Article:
Livestock, poultry, and egg trade estimates for 2017 are adjusted to reflect December trade data. Fed-cattle prices for the first half of 2018 are raised from last month on continued demand strength. First-quarter hog and broiler price forecasts are raised from last month on stronger prices to date. The first-quarter turkey price is also raised, but the annual forecast remains unchanged.
Egg price forecasts are also raised on continued robust demand. The milk production forecast for 2018 is lowered from last month on expectations of slower growth in milk per cow. The 2018 fat basis export and import forecasts are unchanged from the previous month. On a skim-solids basis, the import forecast is raised slightly while the export forecast is raised on strong global demand for skim milk powder, lactose, and whey products. The 2017 production, trade, and stock estimates are adjusted to reflect December data.
Annual product price forecasts for cheese and butter are lowered from the previous month as demand remains relatively weak. No changes are made to the annual prices for NDM and whey. The Class III price is lowered on the cheese price projection while the Class IV price is down on a lower butter price forecast. The all milk price is forecast is reduced to $15.70 to $16.40 per cwt.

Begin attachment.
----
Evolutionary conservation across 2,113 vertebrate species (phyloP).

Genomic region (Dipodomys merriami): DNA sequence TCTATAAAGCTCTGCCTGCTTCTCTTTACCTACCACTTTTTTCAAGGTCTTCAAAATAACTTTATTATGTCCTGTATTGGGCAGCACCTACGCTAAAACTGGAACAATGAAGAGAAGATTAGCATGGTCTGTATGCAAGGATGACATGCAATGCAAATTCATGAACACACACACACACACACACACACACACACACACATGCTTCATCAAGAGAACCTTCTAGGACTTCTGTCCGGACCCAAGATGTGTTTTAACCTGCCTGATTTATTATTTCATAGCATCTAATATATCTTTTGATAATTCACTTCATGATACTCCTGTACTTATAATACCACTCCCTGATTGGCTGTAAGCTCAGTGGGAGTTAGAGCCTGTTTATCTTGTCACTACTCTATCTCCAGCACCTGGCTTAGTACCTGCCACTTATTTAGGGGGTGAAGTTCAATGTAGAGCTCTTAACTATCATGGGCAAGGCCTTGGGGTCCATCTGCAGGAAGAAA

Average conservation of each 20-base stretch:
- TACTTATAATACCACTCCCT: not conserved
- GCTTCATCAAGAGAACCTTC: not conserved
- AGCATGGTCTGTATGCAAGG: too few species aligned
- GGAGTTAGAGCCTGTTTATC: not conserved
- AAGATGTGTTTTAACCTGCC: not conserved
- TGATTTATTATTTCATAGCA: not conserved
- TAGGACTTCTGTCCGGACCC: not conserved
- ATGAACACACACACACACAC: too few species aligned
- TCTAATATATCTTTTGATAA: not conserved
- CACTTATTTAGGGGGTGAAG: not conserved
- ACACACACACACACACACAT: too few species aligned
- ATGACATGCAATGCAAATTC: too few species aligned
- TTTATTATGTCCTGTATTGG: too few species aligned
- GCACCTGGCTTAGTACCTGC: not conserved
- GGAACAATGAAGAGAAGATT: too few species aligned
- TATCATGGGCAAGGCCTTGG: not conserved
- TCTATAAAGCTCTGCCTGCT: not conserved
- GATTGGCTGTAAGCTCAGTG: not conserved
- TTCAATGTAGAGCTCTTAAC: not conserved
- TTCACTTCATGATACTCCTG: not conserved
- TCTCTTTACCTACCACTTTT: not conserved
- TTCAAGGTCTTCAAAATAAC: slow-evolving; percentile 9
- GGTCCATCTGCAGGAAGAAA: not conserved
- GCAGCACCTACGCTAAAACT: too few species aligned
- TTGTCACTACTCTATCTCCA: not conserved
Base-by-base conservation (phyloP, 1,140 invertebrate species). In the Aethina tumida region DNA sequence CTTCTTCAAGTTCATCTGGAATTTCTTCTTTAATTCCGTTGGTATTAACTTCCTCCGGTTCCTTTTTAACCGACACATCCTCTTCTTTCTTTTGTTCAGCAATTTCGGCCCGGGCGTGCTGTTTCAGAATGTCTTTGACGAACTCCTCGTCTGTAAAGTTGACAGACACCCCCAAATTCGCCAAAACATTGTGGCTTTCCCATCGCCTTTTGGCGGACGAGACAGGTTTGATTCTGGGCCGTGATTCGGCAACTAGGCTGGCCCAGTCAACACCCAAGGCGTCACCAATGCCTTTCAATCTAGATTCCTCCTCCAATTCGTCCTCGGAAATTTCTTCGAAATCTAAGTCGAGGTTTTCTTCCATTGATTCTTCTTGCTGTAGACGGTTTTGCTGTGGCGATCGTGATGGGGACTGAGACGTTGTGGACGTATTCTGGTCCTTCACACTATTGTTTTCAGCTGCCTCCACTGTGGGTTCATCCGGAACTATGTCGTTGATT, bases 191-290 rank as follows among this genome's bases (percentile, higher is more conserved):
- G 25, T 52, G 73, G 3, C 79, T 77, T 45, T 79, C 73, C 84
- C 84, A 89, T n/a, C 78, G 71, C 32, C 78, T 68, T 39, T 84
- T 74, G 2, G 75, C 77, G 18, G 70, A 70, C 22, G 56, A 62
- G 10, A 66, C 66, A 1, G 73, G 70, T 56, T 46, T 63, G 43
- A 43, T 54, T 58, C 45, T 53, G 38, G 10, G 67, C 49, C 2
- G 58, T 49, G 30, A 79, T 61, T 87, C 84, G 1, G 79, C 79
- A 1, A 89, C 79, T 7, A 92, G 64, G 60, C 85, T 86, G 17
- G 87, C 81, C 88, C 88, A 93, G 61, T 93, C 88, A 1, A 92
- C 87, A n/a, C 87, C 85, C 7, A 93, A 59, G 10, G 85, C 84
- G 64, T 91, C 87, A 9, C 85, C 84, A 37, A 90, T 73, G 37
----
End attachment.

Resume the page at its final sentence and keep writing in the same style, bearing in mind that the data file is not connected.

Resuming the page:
COTTON: The 2017/18 U.S. cotton supply and demand forecasts show slightly lower exports and higher ending stocks relative to last month. Production and domestic mill use are unchanged. The export forecast is lowered 300,000 bales to 14.5 million based on a lagging pace of shipments to date. Ending stocks are now estimated at 6.0 million bales, equivalent to 34 percent of total disappearance. The marketing year average price received by producers is projected to average between 67 and 71 cents per pound, unchanged from January’s range. The 2017/18 world cotton forecasts include slightly higher production, lower consumption, and higher ending stocks. World production is 400,000 bales higher than last month, as
higher estimates for China, Brazil, and South Africa offset lower expectations for India and Australia. Global consumption is forecast 325,000 bales lower, as decreases for India and Thailand offset an increase for Vietnam. World ending stocks are projected 760,000 bales higher as a 1.1-million-bale increase in China’s projected ending stocks— and higher U.S. stocks—offsets declines for India, Australia, Turkmenistan, Tajikistan, and Vietnam.